What I liked was the relaxed atmosphere in Budva. It was obvious that people had come here to unwind. No-one showed any stress. It was all about lounging in armchairs, sofas or sunbeds, sipping drinks, reading books, listening to the music, taking a dip in the sea and fooling around. Special concrete piers had been even built stretching out to the sea from the beaches for the lads to jump into the deeper water!

The cathedral
The cathedral
The Citadel, which must have been recently restored situated amongst partially ruined walls on the edge of the Old Town (€2), offered good views of the beaches and the old town. It was also housing an expensive restaurant and a rather posh cafe (Le Chateau). There was not much to see inside the citadel, if just to climb the highest point in the old town, apart from the spear of the cathedral, and check a couple of nice views into the sea, the old town beach and the roofs of the old houses.

The Monastir Podmanig by the citadel, the small one of the two churches there, was frequently visited by tourists. It was painted inside quite meticulously.

Hotel Fontana, room no.2
Hotel Fontana, room no.2
Hotel Mogren by the old town charged €63.50 for a single room. It was somewhat modern, but the personnel had strange attitude. It seemed to be geared towards little caring business people rather than independent backpackers. And the decor was unimpressive.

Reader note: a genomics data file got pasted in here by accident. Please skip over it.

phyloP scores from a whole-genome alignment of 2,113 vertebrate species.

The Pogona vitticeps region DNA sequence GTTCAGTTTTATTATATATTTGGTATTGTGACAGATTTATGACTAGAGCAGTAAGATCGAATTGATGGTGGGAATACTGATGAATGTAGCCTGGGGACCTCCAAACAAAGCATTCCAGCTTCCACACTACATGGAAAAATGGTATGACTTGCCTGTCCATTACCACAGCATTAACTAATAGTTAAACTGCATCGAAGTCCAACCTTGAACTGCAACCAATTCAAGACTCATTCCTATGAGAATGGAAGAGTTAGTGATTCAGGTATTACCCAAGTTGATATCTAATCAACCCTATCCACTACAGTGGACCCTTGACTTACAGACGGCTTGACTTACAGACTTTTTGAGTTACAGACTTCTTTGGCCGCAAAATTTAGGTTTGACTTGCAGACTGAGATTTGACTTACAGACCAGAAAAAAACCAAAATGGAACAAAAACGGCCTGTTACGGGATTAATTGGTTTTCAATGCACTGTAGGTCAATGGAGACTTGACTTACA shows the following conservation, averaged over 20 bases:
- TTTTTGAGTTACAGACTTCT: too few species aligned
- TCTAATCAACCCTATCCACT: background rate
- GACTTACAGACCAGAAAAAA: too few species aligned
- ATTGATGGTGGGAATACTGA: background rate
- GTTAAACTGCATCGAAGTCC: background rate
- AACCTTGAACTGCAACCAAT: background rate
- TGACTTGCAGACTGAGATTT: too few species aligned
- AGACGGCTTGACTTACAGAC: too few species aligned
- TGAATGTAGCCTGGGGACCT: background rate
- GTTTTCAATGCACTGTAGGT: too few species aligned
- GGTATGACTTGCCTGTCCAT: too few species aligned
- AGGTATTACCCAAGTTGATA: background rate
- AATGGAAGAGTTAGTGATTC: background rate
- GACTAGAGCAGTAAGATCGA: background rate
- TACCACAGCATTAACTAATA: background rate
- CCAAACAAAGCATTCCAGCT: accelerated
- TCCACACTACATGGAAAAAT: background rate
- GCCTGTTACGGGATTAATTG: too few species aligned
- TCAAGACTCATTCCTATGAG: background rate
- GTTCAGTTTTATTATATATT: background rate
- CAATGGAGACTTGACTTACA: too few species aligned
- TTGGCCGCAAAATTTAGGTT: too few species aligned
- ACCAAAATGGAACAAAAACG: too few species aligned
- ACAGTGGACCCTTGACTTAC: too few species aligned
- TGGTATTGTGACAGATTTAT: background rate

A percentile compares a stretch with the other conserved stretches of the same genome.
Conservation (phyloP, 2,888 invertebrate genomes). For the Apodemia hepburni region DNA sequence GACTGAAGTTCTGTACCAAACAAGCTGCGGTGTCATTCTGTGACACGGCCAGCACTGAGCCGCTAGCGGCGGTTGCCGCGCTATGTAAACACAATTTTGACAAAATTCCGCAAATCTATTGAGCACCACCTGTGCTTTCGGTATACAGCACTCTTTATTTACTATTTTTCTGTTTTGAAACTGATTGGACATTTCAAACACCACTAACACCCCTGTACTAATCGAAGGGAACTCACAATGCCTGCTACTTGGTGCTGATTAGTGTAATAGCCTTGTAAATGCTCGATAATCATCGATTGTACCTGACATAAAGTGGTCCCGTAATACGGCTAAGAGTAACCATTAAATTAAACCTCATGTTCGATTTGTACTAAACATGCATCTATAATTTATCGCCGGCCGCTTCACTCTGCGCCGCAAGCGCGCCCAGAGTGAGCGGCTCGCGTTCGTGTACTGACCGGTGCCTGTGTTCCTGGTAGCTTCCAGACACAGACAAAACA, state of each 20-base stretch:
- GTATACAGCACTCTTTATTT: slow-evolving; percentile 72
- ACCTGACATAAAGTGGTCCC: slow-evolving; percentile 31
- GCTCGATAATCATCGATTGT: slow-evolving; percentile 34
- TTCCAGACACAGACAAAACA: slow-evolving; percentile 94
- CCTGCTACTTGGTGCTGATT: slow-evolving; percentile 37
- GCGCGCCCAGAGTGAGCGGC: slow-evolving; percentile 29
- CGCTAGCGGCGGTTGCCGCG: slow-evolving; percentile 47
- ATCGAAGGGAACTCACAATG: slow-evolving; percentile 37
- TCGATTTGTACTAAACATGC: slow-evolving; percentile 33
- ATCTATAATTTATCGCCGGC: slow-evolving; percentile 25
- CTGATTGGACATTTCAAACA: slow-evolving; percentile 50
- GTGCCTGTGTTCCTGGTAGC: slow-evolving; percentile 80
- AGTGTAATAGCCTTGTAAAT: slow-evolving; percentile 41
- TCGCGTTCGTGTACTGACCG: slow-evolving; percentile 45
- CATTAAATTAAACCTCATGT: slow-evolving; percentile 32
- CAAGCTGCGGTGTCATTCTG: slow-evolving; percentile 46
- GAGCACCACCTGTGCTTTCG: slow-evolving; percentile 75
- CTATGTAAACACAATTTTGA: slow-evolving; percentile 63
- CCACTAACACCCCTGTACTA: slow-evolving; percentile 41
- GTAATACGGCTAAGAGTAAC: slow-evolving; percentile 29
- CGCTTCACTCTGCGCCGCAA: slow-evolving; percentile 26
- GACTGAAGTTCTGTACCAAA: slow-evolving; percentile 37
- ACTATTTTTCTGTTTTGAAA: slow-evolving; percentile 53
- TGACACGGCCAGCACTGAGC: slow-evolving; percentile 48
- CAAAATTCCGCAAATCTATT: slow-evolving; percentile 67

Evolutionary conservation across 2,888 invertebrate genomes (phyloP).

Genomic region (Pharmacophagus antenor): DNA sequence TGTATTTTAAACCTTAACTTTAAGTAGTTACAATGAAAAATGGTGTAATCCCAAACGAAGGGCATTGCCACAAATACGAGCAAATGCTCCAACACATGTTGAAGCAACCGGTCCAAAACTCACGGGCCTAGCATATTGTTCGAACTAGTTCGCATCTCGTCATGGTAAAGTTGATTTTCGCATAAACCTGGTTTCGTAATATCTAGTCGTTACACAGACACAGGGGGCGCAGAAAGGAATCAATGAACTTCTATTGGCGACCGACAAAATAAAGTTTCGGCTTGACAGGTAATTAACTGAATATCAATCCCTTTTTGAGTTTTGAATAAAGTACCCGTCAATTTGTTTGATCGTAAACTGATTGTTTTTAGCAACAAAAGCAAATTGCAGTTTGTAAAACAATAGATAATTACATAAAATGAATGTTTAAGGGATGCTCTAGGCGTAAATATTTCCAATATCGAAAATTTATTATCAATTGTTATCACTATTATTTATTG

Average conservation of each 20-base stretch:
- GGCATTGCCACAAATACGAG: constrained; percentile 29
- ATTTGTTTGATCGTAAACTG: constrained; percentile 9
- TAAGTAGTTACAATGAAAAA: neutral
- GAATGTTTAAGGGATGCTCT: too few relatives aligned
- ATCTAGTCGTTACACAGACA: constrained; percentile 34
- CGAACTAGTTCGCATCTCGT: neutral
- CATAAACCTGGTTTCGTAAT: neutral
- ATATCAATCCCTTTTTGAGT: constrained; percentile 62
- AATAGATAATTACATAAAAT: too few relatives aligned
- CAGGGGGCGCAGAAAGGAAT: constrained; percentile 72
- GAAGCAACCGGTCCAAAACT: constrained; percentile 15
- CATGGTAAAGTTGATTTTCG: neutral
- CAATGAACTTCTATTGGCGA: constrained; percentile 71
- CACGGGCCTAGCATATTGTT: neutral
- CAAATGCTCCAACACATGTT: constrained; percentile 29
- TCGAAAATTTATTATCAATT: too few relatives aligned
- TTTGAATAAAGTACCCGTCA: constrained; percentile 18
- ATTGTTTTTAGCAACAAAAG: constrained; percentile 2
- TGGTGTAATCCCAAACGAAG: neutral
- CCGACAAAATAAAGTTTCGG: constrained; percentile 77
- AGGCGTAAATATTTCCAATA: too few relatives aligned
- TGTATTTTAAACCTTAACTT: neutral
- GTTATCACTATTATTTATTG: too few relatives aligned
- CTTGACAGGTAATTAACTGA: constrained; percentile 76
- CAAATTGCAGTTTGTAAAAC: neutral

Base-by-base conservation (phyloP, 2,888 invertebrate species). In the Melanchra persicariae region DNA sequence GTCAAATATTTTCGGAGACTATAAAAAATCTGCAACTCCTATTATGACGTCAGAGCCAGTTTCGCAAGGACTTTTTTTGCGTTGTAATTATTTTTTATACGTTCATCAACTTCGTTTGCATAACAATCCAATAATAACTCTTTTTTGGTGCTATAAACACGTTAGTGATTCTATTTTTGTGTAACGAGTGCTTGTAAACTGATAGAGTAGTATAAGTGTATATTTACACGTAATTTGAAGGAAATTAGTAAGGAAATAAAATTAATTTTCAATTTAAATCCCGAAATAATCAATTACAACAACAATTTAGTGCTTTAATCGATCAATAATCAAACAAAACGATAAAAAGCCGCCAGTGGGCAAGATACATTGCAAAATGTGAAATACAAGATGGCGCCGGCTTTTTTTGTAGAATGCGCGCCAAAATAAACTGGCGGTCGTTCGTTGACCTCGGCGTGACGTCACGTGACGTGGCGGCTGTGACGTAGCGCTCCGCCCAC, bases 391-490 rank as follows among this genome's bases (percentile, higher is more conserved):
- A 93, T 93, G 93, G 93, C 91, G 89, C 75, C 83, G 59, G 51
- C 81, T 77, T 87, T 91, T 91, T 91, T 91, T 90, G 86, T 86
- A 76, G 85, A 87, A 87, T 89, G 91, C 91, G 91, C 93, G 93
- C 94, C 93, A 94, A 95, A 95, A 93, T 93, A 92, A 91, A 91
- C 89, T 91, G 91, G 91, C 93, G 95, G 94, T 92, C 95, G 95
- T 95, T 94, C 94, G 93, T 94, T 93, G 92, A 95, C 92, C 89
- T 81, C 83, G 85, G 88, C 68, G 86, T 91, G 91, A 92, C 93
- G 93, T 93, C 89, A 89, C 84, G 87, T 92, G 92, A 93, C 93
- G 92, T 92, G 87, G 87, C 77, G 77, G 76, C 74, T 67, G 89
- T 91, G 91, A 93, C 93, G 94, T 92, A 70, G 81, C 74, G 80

The famous Hotel Aleksandar was €32 per single in a very resort-like environment with central pool inside a courtyard but it was far from the old town, far from all the action, at the end of the town leading out to Sveti Stefan.

Hotel Fontana was close to the old town and the Slovene Beach, and charged €40 for double ensuite, including cooked breakfast. My room (#2) was good size, had a balcony with partial sea view, small TV with many English speaking channels (all mainstream news channels, and subtitled Discivery, etc), small shower/toilet room (provided towels and liquid soap only), and the bed was very comfortably firm. Annoyingly no credit cards were accepted when I visited owing to an implausibly broken machine!

Narrow lane inside the old town
Narrow lane inside the old town
Disco Trocadero by the restaurant O Sole Mio was the only in-your-face nightlife venue, and it did not look like I was going to like it.

The pedestrianised promenade running alongside the marina from the old city walls and then parallel to the Slovene Beach (Slovenska Plaža), was full of cheap eat stands, mainly grills and burgers, and cafes-cum-clubs, like the Maltez, the Ambiente, Bombo, Trocadero Boat, or Pallcetta (?). This is where nightlife concentrated, although many were closed on Sunday night. This was more of my cup of tea (hmm... cup of rhum), and they were all open-air!

Inside the walls of the old town, a few bars and pubs offered good alternative to the beach bars. There was an English pub 'The Prince', but the Casper Republica bar was cooler and played funky music. Many bars there were minute, with only a couple of tables or just a few of stools at the bar. Very cosy!

The beach outside the old town walls
The beach outside the old town walls